Kinda sorta not really therapeutic HIV-1 vaccine (but its still a step in a positive direction)

Everyone has been wanting to know about this news item:

This is the actual paper:

A Dendritic Cell–Based Vaccine Elicits T Cell Responses Associated with Control of HIV-1 Replication

They did something super cool--

  1. Took viruses out of HIV+ patients.
  2. Grew up a bunch of virus.
  3. Heat inactivated the virus (killed it).
  4. Took dendritic cells out of the same HIV+ patients.
  5. Fed the DCs the dead virus.
  6. Put the DCs back into the patients (virus + cells from the same patients-- autologous).

The obvious questions, are, of course:

  1. WAT???

I swear, it actually makes sense.  Dendritic cells are professional antigen presenting cells. The idea goes-- The DCs chewed up the dead virus, showed it to other cells in the HIV+ patients immune system, and were like "HERE. YOU GUYS DO SOMETHING ABOUT THIS."

The DCs were doing this naturally, but not good enough. In the body, they have to be in the right place at the right time with the right kind of HIV (there is some argument over whether DCs take up live HIV and pass it off to target CD4+ T-cells, if they arent infected themselves). With this approach, the scientists got a bunch of different kinds of HIV already present in the patient (NOT a laboratory strain of virus! The viruses that are actually in the patient!), killed it, and got it in the same place as a bunch of DCs.

Once the DCs were primed with the HIV, they were injected back into the patents.


Their immune systems DID do something about HIV!

... For a while.

For a little while, some of the patients (12 of 22) saw a big drop in their viral load. Not as much virus floating around is usually the goal of antiretrovirals, and here is a non-antiretroviral that could do the same trick!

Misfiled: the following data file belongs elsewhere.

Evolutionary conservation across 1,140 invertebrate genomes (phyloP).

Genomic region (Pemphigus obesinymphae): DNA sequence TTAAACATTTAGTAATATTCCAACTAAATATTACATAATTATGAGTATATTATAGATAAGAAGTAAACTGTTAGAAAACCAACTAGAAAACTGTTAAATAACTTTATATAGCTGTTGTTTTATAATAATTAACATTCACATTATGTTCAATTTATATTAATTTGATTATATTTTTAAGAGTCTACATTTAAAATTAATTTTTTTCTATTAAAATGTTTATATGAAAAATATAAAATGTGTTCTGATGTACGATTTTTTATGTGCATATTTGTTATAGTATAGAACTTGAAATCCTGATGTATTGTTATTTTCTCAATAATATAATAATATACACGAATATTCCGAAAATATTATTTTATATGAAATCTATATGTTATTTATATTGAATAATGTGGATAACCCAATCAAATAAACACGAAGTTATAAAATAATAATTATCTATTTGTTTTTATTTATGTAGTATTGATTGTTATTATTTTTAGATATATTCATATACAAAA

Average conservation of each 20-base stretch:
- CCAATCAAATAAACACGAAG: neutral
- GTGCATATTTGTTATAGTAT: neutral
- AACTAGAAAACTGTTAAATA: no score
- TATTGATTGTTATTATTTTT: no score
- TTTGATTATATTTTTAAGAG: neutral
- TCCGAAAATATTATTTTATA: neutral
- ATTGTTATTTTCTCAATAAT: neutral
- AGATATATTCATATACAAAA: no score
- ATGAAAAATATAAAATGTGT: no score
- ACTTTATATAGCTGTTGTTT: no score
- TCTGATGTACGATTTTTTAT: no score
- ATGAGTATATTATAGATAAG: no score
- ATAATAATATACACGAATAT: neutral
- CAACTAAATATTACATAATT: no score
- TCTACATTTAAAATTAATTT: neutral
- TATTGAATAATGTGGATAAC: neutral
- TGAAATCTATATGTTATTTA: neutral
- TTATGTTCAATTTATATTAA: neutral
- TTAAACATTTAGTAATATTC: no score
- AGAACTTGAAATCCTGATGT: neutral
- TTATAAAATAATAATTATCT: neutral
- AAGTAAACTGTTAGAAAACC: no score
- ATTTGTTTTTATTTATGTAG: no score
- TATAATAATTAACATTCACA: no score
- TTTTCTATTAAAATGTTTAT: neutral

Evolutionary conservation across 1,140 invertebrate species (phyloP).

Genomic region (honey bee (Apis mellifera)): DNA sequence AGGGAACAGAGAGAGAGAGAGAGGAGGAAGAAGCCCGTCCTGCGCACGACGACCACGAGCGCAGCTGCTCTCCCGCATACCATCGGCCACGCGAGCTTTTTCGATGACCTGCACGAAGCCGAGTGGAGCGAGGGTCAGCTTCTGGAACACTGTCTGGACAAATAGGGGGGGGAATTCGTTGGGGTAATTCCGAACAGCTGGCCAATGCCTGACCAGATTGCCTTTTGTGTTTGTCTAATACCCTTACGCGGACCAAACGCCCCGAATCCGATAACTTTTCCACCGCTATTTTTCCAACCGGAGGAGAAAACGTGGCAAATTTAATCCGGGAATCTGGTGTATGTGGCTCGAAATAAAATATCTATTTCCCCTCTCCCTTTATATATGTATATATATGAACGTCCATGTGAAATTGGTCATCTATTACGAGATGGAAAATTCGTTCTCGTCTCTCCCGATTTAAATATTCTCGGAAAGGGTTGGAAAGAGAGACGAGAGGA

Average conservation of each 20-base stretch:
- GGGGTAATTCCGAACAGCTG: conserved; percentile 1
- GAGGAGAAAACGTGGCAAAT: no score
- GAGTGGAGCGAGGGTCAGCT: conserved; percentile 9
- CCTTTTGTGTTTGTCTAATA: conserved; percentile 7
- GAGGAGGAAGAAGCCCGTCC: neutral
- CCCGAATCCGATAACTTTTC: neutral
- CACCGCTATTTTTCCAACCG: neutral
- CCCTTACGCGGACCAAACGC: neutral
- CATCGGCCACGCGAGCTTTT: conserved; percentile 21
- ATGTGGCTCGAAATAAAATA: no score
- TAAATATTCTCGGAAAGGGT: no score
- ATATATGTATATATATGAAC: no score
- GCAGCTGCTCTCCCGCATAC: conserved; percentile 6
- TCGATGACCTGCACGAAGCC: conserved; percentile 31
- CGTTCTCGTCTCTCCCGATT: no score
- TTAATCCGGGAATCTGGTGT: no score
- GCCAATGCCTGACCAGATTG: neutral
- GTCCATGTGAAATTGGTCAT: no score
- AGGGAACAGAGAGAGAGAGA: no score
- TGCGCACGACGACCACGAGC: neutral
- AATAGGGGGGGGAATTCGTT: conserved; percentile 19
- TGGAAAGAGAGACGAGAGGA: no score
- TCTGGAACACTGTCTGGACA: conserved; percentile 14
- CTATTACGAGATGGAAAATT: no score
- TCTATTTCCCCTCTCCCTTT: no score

... For a while.

Eventually, all of the patients viral loads rebounded (and not in like, 10 years. they rebounded in a few months). And, the therapy didnt have a beneficial effect on CD4+ T-cell counts.

So, no, the cure for HIV/AIDS is not 'around the corner'.  This study did not ultimately work for the same reason everything we have tried (vaccines and antiretrovirals) havent worked: diversity within the HIV-1 quasispecies.

You throw something at HIV, there is something already present in the population resistant. It might take it a day, it might take it a few months, it might take years, but HIV figures out how to deal with whatever you threw at it, while maintaining viral fitness.

It wasnt very hard for these patients quasispecies to figure out how to deal with the DC therapeutic vaccine.

BUT, like I was saying the other day-- We dont need a 100% WIN the first time we do something with HIV.  We just need little wins, little steps in the right direction that can be refined and hopefully, maybe, someday, turned into a BIG WIN.

We know now we can do that crazy procedure I numbered up above.  We can do it, it doesnt hurt the patients, and it has a brief therapeutic effect.  We have to figure out how to do it better.  Or make a different approach work first.